YUMA, Ariz. - Cannabidiol (CBD) is poised to make a huge breakthrough in consumer products - that's if it hasn't already.
Retailers and shops alike are stacking their shelves with CBD-infused products.
CBD sales in the United States are expected to reach $22 billion by 2022, according to cannabis market research company, the Brightfield Group.
On your next drive around town, you're destined to see signs in store windows that read: "CBD sold here."
“It’s taking the world by storm, to be honest with you,” said David Murray, Neverlow Glass Gallery owner.
Murray took over the local smoke shop just a year ago. He's increased the CBD selection in the store since taking ownership.
“I think Arizona will be a leading industry in the hemp field in the next few years,” he added.
The store has an abundance of CBD products. They carry vapes, candy, oils, CBD-infused water, and even CBD for your pets. The most popular CBD product is the tinctures, otherwise known as oral drops.
“Every single day, there’s a new customer coming in here for CBD… and I’m not exaggerating that,” Murray said.
CBD popularity has soared over the past few years. Hemp, from which CBD is extracted, was no longer considered a controlled substance on the federal level. President Donald Trump signed the Farm Bill into law in December 2018.
Imperial County officials applauded the passage of the Farm Bill, citing "potential positive impacts of industrial hemp and economic research in Imperial County."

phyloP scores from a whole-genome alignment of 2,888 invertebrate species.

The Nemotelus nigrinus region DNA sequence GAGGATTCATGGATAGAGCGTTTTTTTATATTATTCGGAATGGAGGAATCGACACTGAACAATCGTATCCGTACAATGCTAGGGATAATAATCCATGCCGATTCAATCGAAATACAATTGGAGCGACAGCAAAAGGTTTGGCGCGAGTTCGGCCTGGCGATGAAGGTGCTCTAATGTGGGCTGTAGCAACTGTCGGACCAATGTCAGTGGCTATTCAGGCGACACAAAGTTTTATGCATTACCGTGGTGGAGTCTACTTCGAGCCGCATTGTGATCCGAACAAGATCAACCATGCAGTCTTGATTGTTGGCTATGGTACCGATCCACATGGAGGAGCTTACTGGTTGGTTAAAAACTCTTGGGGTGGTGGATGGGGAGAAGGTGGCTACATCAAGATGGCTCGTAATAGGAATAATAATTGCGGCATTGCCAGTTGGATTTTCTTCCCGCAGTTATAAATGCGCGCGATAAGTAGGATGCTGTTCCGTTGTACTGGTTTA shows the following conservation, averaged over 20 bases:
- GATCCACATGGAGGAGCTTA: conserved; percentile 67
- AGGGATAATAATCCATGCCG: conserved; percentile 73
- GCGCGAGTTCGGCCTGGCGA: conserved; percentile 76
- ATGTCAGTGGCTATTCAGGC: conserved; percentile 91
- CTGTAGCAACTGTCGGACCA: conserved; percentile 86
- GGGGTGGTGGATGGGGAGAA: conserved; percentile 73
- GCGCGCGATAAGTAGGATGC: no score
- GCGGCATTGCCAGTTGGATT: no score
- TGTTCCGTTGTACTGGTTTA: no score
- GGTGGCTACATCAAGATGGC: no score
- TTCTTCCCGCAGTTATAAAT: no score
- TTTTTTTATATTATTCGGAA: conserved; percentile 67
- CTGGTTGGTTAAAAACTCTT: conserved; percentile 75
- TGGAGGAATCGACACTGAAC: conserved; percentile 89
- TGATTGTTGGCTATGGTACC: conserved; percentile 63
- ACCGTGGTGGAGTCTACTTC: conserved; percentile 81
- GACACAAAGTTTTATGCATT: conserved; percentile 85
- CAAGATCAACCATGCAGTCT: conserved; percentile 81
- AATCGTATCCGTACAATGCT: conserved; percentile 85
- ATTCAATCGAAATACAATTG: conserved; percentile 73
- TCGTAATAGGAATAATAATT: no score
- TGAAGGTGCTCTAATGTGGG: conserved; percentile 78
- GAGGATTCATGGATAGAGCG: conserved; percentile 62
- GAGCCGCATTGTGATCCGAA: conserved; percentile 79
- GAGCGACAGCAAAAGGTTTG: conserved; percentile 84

In Arizona, Governor Doug Ducey signed Senate Bill 1098 on May 14, 2018. The passage of this bill will authorize the Arizona Department of Agriculture to license qualified applicants to grow and process industrial hemp starting summer 2019.
CBD can provide relief for chronic pain, inflammation, anxiety, and many other conditions, according to ProjectCBD.org. It relieves the pain without giving you a "high" that THC gives.
CBD and THC both derive from cannabis, but CBD has very trace amounts of THC in it, and sometimes not at all.
“So far, we just can’t carry anything with over .3-percent THC and not all CBD products have THC,” Murray reassured.
CBD user and local boxer, Allen "Kiwi" Nevarez, has been boxing for 12 years. It's a sport that runs in his family. Training in the ring on top of a graveyard shift with UPS, Nevarez said it takes a major toll on his body.
“With what I do, I get a lot of stress on my joints and my body is always worn and tired,” Nevarez said.
He used to treat it with a bag of ice, visits to the chiropractor, and sometimes would settle for over-the-counter pain medicine. That is until he found CBD.
“So, CBD, it’s a pain reliever, it’s an anti-inflammatory, so it really helps me in the recovery process,” Nevarez said.
For Murray, using CBD was last resort.
“I actually have a cyst on my brain that causes seizures and nausea and a plethora of things… since I’ve taken [CBD] I haven't had a seizure since,” said Murray.
But many uncertainties remain about the quality and safety of CBD. Consumers and shops are trying to overcome a "stoner" stigma against the product.
Murray echoed the old saying that goes: "Don't knock it until you try it."
"Someone telling you CBD is bad, try it for yourself, read up on it, educate yourself. That's all I can say. Give it a try," he said.